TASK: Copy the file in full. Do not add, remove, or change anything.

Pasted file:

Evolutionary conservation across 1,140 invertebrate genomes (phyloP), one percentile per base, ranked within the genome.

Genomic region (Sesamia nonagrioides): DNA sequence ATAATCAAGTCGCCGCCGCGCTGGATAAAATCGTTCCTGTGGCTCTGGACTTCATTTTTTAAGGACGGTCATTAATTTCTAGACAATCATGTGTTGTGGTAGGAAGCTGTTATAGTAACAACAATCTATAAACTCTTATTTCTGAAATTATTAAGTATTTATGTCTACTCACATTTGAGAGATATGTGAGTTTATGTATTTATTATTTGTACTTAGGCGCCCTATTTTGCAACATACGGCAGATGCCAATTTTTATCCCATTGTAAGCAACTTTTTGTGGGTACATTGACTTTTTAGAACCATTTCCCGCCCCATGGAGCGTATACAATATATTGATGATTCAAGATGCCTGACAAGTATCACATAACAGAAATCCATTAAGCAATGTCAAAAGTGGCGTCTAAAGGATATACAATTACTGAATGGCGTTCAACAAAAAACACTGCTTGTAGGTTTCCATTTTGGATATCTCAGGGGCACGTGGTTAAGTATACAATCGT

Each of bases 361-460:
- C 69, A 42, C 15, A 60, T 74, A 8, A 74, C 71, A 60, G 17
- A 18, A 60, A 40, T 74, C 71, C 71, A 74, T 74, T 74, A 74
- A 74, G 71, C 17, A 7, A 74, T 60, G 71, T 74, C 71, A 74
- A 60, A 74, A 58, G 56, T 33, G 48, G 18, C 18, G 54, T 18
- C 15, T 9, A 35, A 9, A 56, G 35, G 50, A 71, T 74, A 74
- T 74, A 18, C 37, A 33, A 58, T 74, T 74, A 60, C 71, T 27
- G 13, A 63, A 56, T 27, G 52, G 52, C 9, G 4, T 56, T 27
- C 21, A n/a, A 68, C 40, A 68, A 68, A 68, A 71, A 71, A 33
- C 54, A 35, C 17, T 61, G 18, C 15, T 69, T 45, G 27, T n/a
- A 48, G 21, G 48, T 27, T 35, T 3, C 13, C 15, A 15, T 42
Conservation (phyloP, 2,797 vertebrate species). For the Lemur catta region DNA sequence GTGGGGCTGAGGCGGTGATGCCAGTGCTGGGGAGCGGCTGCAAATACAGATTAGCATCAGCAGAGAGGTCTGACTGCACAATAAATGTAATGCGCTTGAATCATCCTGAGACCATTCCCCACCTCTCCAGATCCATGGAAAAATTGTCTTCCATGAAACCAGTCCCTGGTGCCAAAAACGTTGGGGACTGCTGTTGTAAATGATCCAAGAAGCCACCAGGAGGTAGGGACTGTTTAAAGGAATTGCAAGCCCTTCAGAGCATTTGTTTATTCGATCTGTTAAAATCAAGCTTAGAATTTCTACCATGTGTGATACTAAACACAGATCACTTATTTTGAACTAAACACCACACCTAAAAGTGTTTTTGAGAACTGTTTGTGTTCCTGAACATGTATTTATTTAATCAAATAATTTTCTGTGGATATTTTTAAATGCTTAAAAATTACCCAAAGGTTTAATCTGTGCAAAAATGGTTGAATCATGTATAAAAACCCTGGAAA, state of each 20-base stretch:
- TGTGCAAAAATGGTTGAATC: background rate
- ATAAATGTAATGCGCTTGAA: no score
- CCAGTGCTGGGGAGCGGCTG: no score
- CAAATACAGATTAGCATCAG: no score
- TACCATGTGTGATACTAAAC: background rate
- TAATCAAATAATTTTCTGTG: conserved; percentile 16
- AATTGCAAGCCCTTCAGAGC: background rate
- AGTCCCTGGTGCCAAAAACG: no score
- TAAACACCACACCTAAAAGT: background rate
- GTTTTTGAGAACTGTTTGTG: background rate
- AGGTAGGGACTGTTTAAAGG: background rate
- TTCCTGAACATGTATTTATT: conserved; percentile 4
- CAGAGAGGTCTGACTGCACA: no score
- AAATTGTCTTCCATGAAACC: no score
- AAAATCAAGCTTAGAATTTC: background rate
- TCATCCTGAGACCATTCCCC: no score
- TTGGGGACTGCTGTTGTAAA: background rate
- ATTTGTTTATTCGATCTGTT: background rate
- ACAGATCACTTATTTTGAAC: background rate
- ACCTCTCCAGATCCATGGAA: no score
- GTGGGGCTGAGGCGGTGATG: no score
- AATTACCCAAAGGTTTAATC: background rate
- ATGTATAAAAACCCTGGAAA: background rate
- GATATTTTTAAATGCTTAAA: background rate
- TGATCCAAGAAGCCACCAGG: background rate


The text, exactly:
Evolutionary conservation across 1,140 invertebrate genomes (phyloP), one percentile per base, ranked within the genome.

Genomic region (Sesamia nonagrioides): DNA sequence ATAATCAAGTCGCCGCCGCGCTGGATAAAATCGTTCCTGTGGCTCTGGACTTCATTTTTTAAGGACGGTCATTAATTTCTAGACAATCATGTGTTGTGGTAGGAAGCTGTTATAGTAACAACAATCTATAAACTCTTATTTCTGAAATTATTAAGTATTTATGTCTACTCACATTTGAGAGATATGTGAGTTTATGTATTTATTATTTGTACTTAGGCGCCCTATTTTGCAACATACGGCAGATGCCAATTTTTATCCCATTGTAAGCAACTTTTTGTGGGTACATTGACTTTTTAGAACCATTTCCCGCCCCATGGAGCGTATACAATATATTGATGATTCAAGATGCCTGACAAGTATCACATAACAGAAATCCATTAAGCAATGTCAAAAGTGGCGTCTAAAGGATATACAATTACTGAATGGCGTTCAACAAAAAACACTGCTTGTAGGTTTCCATTTTGGATATCTCAGGGGCACGTGGTTAAGTATACAATCGT

Each of bases 361-460:
- C 69, A 42, C 15, A 60, T 74, A 8, A 74, C 71, A 60, G 17
- A 18, A 60, A 40, T 74, C 71, C 71, A 74, T 74, T 74, A 74
- A 74, G 71, C 17, A 7, A 74, T 60, G 71, T 74, C 71, A 74
- A 60, A 74, A 58, G 56, T 33, G 48, G 18, C 18, G 54, T 18
- C 15, T 9, A 35, A 9, A 56, G 35, G 50, A 71, T 74, A 74
- T 74, A 18, C 37, A 33, A 58, T 74, T 74, A 60, C 71, T 27
- G 13, A 63, A 56, T 27, G 52, G 52, C 9, G 4, T 56, T 27
- C 21, A n/a, A 68, C 40, A 68, A 68, A 68, A 71, A 71, A 33
- C 54, A 35, C 17, T 61, G 18, C 15, T 69, T 45, G 27, T n/a
- A 48, G 21, G 48, T 27, T 35, T 3, C 13, C 15, A 15, T 42
Conservation (phyloP, 2,797 vertebrate species). For the Lemur catta region DNA sequence GTGGGGCTGAGGCGGTGATGCCAGTGCTGGGGAGCGGCTGCAAATACAGATTAGCATCAGCAGAGAGGTCTGACTGCACAATAAATGTAATGCGCTTGAATCATCCTGAGACCATTCCCCACCTCTCCAGATCCATGGAAAAATTGTCTTCCATGAAACCAGTCCCTGGTGCCAAAAACGTTGGGGACTGCTGTTGTAAATGATCCAAGAAGCCACCAGGAGGTAGGGACTGTTTAAAGGAATTGCAAGCCCTTCAGAGCATTTGTTTATTCGATCTGTTAAAATCAAGCTTAGAATTTCTACCATGTGTGATACTAAACACAGATCACTTATTTTGAACTAAACACCACACCTAAAAGTGTTTTTGAGAACTGTTTGTGTTCCTGAACATGTATTTATTTAATCAAATAATTTTCTGTGGATATTTTTAAATGCTTAAAAATTACCCAAAGGTTTAATCTGTGCAAAAATGGTTGAATCATGTATAAAAACCCTGGAAA, state of each 20-base stretch:
- TGTGCAAAAATGGTTGAATC: background rate
- ATAAATGTAATGCGCTTGAA: no score
- CCAGTGCTGGGGAGCGGCTG: no score
- CAAATACAGATTAGCATCAG: no score
- TACCATGTGTGATACTAAAC: background rate
- TAATCAAATAATTTTCTGTG: conserved; percentile 16
- AATTGCAAGCCCTTCAGAGC: background rate
- AGTCCCTGGTGCCAAAAACG: no score
- TAAACACCACACCTAAAAGT: background rate
- GTTTTTGAGAACTGTTTGTG: background rate
- AGGTAGGGACTGTTTAAAGG: background rate
- TTCCTGAACATGTATTTATT: conserved; percentile 4
- CAGAGAGGTCTGACTGCACA: no score
- AAATTGTCTTCCATGAAACC: no score
- AAAATCAAGCTTAGAATTTC: background rate
- TCATCCTGAGACCATTCCCC: no score
- TTGGGGACTGCTGTTGTAAA: background rate
- ATTTGTTTATTCGATCTGTT: background rate
- ACAGATCACTTATTTTGAAC: background rate
- ACCTCTCCAGATCCATGGAA: no score
- GTGGGGCTGAGGCGGTGATG: no score
- AATTACCCAAAGGTTTAATC: background rate
- ATGTATAAAAACCCTGGAAA: background rate
- GATATTTTTAAATGCTTAAA: background rate
- TGATCCAAGAAGCCACCAGG: background rate